In IT security, vulnerabilities are the weaknesses exist in a system that renders it susceptible to attacks, causing security threats to an organization. The system can be any application, any server running a particular server OS version, any desktop running a desktop OS version, or any network appliance. Identifying these vulnerabilities at early stage enables system administrators to apply patches or fixes to protect the systems from any possible intrusions targeted at these weaknesses.
A systematic Vulnerability Management is therefore crucial in computer and network security protection and risk mitigation. Following security best practices, the University will conduct a series of Vulnerability Management exercises starting from 22 March 2016, with the help of market proven vulnerability scanner(s).
Vulnerability management cycle
A vulnerability management exercise will be conducted against an identified network range in a continuous cycle which includes the following activities: assets discovery, vulnerability identification, vulnerability prioritization, vulnerability remediation and vulnerability monitoring. The cycle is performed on a round robin basis.
Assets discovery and vulnerability identification
The vulnerability scanner has the ability to discover systems within a targeted network range, such as applications, databases and file servers. The scanner also consists of a set of program logics which verifies the presence of known vulnerabilities in the targeted systems, corresponding to the CVE (MITRE Corporation's Common Vulnerabilities and Exposures). CVE is a dictionary of publicly known information security vulnerabilities and exposures. To ensure the accuracy and completeness of scan results, the scanner will be updated continuously so that it could scan for the latest known vulnerabilities in the CVE.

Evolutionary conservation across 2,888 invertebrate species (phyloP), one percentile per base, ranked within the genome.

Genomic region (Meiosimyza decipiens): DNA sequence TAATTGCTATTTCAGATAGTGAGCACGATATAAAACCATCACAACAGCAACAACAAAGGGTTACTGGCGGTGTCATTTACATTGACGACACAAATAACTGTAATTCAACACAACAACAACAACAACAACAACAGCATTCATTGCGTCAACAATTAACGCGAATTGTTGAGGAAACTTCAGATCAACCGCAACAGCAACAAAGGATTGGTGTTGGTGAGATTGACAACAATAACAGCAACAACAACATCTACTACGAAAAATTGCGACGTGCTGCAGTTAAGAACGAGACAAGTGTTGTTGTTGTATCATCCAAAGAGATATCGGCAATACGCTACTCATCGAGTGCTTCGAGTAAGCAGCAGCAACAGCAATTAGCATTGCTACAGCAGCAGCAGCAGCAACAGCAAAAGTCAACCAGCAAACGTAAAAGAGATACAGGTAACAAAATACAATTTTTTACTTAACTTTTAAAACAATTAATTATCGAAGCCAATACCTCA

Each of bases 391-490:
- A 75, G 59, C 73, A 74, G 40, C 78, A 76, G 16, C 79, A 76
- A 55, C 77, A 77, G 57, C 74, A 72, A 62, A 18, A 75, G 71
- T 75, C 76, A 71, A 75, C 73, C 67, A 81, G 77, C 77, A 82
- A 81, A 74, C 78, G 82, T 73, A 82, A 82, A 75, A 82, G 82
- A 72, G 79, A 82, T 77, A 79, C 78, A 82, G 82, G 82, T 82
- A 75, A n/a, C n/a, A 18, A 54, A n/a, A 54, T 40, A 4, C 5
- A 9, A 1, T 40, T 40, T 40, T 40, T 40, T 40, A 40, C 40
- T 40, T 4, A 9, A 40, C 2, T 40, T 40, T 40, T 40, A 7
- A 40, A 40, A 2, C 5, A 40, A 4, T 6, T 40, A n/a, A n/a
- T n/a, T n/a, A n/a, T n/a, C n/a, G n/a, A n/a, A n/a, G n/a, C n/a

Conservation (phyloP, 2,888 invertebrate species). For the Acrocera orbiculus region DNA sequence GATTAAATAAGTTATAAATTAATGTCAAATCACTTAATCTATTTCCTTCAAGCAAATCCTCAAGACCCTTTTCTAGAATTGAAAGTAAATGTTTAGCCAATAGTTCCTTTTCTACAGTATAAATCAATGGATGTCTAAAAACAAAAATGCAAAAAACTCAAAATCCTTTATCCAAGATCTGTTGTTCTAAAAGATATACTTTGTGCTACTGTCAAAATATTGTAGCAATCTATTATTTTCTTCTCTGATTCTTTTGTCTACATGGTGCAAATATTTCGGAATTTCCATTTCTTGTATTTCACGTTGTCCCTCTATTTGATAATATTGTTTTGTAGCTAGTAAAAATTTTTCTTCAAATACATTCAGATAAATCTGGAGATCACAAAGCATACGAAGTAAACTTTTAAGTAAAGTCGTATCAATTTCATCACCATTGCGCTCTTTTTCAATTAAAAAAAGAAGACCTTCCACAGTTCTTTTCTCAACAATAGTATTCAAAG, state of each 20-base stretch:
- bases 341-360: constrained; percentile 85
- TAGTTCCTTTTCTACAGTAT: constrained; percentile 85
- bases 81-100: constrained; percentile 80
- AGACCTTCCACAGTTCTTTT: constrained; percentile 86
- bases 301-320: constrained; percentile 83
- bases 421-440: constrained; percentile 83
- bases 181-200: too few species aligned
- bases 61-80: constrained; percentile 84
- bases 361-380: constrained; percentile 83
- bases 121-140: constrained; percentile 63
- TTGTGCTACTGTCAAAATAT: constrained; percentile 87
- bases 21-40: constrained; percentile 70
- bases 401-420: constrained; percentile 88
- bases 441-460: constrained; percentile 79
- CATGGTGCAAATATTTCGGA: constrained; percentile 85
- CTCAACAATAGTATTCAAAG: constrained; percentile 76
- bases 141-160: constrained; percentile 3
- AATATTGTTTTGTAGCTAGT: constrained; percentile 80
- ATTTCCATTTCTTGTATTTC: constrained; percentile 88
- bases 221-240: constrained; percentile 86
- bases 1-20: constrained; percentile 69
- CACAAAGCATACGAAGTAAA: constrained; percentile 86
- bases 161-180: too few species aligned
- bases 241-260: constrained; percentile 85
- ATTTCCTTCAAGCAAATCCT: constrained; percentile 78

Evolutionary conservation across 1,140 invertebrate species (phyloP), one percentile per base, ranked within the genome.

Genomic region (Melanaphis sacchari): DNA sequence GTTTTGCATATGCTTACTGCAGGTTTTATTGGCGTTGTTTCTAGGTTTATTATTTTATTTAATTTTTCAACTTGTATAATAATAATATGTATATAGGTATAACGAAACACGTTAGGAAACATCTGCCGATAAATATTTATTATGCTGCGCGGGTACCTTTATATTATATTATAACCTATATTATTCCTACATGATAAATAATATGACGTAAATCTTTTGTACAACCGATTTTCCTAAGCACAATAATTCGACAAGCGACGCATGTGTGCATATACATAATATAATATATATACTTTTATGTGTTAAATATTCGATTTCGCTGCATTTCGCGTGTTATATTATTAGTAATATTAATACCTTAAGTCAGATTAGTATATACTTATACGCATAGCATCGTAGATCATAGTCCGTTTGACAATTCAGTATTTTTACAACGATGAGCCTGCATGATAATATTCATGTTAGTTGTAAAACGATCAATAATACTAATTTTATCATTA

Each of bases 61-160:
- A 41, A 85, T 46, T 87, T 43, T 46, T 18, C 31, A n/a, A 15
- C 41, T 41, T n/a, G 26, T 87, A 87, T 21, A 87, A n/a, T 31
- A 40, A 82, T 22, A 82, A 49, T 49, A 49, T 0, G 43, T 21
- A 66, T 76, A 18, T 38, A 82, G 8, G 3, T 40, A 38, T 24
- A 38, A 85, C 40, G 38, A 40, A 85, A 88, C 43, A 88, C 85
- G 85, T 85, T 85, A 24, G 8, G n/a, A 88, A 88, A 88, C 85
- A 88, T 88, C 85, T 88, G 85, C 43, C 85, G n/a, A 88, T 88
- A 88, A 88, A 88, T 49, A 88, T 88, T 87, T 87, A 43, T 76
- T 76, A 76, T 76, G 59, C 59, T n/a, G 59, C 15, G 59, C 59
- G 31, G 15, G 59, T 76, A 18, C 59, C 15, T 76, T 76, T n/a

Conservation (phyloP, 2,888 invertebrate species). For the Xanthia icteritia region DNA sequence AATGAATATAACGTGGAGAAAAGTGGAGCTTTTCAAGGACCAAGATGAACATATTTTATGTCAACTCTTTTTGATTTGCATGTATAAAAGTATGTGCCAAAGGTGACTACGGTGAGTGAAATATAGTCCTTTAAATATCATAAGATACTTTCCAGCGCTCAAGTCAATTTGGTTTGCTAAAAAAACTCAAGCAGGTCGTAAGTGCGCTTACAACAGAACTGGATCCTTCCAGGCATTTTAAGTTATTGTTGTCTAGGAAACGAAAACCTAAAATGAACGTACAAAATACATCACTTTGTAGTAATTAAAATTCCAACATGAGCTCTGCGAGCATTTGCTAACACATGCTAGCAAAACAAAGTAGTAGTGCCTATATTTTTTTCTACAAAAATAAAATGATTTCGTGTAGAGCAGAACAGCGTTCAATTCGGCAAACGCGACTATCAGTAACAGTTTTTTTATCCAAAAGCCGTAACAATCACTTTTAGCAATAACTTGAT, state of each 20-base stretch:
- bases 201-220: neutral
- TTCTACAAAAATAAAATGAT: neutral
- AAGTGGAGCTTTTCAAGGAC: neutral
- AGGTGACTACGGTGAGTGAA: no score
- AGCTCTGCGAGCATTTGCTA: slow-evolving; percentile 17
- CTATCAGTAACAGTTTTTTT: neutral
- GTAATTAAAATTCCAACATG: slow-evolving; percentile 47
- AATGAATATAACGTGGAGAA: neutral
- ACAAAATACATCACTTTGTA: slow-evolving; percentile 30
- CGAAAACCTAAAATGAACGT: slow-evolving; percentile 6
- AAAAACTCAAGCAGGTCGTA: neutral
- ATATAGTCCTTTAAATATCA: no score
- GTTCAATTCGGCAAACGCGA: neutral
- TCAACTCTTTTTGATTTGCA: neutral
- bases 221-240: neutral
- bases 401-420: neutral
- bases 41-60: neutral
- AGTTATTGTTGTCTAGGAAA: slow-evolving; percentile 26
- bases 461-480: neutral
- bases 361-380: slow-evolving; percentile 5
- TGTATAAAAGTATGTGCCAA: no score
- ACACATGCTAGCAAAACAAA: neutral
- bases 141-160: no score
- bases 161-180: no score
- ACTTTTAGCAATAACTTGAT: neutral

During a scan, the scanner discovers systems in the targeted network range and then identifies the known vulnerabilities in the discovered systems.
The identified vulnerabilities are prioritized according to their exploitability, severity and then scored them using MITRE's Common Vulnerabilities Scoring System (CVSS).
The Information Security Unit (ISU) will then summarize the results into reports and deliver them to the system owners/administrators or the desktop users of the corresponding systems or desktop for their actions. To view the complete result of a vulnerability scan, system administrators can also request to visit the management interface of vulnerability scanners.
When system administrators or desktop users are given the vulnerabilities status of their systems, they are recommended to work with vendors and/or system owners to confirm the vulnerabilities, the urgency and value of mitigation.
To protect themselves and the University, system administrators or desktop users shall remediate the vulnerabilities or mitigate the vulnerability by other controls, so that the risk is diminished to an acceptable level. In considering whether a known risk is acceptable, the system administrator or desktop user is advised to explain and discuss with system owners and ISU.
Remediation steps are available in the report or at the management interface of vulnerability scanners.
To help system administrators to identify any new vulnerabilities and to monitor the remediation status, ISU will conduct vulnerability scan on round robin basis and will generate trend reports regularly.
Frequently asked questions
The vulnerability scanner used are market proven. Non-intrusive approach will be adopted that does not interrupt servers' services. When scanning is performed over the network, unpreventably, minimal network and/or server resources will be consumed. To further minimize the resource utilization, the scanner is configured to scan limited number of servers and perform limited number of processes on each server at a time.